"The microbiome of planet Earth is the subject of the century," says Colomban de Vargas, CNRS research director at the Roscoff biological station (Finistère).

This Swiss "obsessed with exploration" has undertaken to map ocean plankton, this great "soup of microbes" made up of viruses, bacteria, prostites, animals, etc.

These "invisible forests", navigating with the ocean currents, have made the planet habitable, by producing most of the oxygen we breathe.

"Biodiversity is above all microbial. For three billion years, there were only microbes", points out the researcher.

However, "we don't know who we live with, how many microbes there are on Earth".

Microbial cultures stored at -150 degrees Celsius at the Roscoff biological station, in Finistère, on June 23, 2022 FRED TANNEAU AFP

Drawing lessons from the "Tara Oceans" mission, which has already carried out 220 measurements of marine micro-organisms, Colomban de Vargas and his research colleagues want to implement a "cooperative, frugal, planetary and sustainable measurement" of this invisible life of the ocean.

In the long term, it is a question, via the Plankton Planet project, of entrusting inexpensive measuring instruments and sensors to the tens of thousands of sailboats, merchant ships or goods transport boats that criss-cross the planet.

This in order to understand "the adaptation of the living in the face of the brutal changes" imposed by human activities.

"It's not easy because the measurement has to be homogeneous. Everything will depend on the quality of this measurement", underlines Colomban de Vargas.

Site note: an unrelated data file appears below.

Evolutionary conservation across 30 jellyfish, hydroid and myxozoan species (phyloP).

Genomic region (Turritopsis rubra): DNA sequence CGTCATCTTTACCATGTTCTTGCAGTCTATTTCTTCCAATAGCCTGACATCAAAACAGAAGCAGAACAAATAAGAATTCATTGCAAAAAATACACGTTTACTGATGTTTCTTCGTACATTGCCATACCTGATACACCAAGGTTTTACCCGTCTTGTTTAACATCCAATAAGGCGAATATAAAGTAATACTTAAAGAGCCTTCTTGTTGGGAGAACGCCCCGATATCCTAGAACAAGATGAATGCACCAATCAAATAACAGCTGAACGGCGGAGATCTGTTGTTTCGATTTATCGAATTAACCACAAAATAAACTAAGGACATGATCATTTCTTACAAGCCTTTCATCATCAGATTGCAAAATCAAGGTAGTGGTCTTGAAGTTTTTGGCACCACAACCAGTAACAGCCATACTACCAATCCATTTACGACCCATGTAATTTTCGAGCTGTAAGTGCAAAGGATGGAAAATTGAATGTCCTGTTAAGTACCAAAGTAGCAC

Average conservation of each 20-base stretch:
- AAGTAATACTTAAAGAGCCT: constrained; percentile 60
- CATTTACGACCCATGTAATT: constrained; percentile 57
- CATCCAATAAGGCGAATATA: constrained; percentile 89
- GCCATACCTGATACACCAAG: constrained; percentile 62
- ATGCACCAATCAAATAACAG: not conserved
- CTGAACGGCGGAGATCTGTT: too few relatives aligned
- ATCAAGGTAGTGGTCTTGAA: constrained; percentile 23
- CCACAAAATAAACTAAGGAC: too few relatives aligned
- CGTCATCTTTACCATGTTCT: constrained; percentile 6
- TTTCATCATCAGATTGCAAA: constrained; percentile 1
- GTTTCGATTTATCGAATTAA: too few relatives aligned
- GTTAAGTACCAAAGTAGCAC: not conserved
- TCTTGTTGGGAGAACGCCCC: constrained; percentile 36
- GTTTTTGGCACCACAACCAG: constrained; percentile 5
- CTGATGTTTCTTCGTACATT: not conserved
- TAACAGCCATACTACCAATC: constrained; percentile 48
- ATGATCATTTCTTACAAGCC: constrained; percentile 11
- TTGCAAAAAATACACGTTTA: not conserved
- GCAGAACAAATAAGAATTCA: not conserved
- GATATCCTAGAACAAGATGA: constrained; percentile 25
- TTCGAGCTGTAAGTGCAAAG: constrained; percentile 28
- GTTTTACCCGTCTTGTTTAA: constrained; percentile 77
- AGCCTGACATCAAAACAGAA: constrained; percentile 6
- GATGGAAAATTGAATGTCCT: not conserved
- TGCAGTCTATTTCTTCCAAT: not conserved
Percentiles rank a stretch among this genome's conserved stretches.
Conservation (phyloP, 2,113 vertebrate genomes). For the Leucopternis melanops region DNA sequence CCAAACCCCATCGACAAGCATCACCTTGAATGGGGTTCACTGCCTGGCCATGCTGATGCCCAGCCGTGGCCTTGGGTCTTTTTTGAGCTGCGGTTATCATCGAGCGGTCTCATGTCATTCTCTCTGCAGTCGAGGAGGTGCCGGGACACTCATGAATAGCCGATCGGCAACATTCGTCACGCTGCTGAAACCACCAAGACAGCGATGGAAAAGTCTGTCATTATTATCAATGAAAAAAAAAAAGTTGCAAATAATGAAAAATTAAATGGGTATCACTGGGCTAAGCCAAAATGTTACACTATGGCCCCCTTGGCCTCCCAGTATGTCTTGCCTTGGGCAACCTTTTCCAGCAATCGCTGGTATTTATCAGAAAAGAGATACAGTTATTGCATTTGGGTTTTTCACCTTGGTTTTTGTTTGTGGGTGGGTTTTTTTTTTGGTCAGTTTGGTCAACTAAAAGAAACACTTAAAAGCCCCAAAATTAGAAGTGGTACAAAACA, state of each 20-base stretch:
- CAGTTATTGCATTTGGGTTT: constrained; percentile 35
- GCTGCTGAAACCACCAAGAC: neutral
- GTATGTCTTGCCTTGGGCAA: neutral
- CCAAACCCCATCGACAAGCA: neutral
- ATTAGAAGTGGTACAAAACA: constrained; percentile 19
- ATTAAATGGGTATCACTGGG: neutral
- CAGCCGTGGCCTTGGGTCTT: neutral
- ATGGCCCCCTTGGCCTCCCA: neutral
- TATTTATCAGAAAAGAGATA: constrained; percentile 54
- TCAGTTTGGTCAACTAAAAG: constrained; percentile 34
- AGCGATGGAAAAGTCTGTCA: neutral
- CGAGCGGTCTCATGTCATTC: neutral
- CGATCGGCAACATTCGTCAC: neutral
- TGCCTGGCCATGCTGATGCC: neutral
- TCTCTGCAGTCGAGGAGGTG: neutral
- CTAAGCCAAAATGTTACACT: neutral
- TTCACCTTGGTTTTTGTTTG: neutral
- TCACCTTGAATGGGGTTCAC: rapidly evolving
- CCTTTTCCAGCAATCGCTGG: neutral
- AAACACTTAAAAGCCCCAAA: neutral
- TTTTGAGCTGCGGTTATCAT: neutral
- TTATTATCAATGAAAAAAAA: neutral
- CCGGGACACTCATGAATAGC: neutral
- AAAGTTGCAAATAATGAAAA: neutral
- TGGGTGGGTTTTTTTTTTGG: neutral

This is where the Bougainville mission comes in, carried out in cooperation with the French Navy, in order to consolidate the reliability of the "frugal sensors" of plankton.

In the wake of explorer Louis-Antoine de Bougainville's world tour on La Boudeuse in 1766-1769, ten Master's students at Sorbonne University will embark on board French Navy ships as "biodiversity officers".

Migration of zooplankton

"It's important to experience the ocean when you study it," says Admiral Christophe Prazuck, director of the Ocean Institute at Sorbonne University, who made the link between the Navy and the world of research.

Sailors from the Roscoff biological station, in Finistère, collect plankton at sea, June 23, 2022 FRED TANNEAU AFP

The students will thus crisscross the 11 million km2 of oceanic France (20 times the land of France) in the Indian and Pacific oceans, aboard three overseas support and assistance vessels (BSAOM).

Former Chief of Staff of the Navy, Mr. Prazuck also sees in this mission an operational interest for the crews.

"When you observe your environment, you become a better sailor", he underlines.

"In the Navy, we have a fairly important tradition of scientific research," adds Captain Éric Lavault, spokesperson for the French Navy.

"Naval officers have this double hat of warriors and scientists".

After tests off Brest, the first students will embark in September 2023, then collect thousands of biological data (images and DNA) until 2025. "It's reassuring to start with the Navy because we know that will be square", rejoices Colomban de Vargas.

Plankton observed under a microscope at the Roscoff biological station, in Finistère, on June 23, 2022 FRED TANNEAU AFP

The data collected, "hundreds of billions of plankton images and DNA sequences", will be stored in databases, open to researchers around the world.

They will make it possible to monitor the health of marine ecosystems and their evolution according to pollution or global warming.

The researchers also want to study the migration of zooplankton at several hundred meters depth during the night, described as "the greatest movement of biomass" on the planet and which would be one of the engines of the "carbon pump" participating in CO2 sequestration in the ocean.

The cost of the mission, which must be financed by sponsors, is estimated at 900,000 euros for the first three years.

© 2022 AFP